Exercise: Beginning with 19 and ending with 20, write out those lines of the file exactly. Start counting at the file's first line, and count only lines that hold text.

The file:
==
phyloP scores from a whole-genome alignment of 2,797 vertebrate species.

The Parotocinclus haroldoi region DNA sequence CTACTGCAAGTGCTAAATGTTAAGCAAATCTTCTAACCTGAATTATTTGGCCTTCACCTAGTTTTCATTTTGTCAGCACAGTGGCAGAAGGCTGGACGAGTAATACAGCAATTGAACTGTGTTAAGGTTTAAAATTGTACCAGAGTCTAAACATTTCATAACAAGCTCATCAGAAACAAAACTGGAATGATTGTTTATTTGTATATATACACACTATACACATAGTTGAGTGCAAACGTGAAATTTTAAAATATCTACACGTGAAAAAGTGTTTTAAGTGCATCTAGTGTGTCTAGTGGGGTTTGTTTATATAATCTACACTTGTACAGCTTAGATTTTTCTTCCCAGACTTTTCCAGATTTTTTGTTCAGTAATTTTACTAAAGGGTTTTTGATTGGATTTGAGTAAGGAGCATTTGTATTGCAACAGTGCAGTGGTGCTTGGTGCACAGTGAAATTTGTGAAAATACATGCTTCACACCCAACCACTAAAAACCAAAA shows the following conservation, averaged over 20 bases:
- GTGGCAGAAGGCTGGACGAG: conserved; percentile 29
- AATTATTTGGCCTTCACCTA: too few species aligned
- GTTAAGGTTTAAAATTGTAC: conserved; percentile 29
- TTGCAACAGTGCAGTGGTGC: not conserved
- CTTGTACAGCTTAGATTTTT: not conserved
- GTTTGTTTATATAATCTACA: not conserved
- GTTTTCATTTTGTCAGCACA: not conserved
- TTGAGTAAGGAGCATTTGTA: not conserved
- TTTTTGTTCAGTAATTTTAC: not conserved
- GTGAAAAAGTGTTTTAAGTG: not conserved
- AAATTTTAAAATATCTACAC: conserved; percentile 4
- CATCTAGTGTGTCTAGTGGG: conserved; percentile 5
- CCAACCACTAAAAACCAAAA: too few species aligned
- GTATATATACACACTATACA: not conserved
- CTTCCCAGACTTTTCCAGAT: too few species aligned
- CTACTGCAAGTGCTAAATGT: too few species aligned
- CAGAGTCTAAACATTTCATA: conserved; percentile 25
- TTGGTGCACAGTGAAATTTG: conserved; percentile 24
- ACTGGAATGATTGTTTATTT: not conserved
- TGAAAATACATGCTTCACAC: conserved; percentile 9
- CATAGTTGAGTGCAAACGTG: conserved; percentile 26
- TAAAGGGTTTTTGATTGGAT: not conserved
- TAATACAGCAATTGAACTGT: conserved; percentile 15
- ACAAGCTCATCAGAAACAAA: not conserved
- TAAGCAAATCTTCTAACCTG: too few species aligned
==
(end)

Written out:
- CAGAGTCTAAACATTTCATA: conserved; percentile 25
- TTGGTGCACAGTGAAATTTG: conserved; percentile 24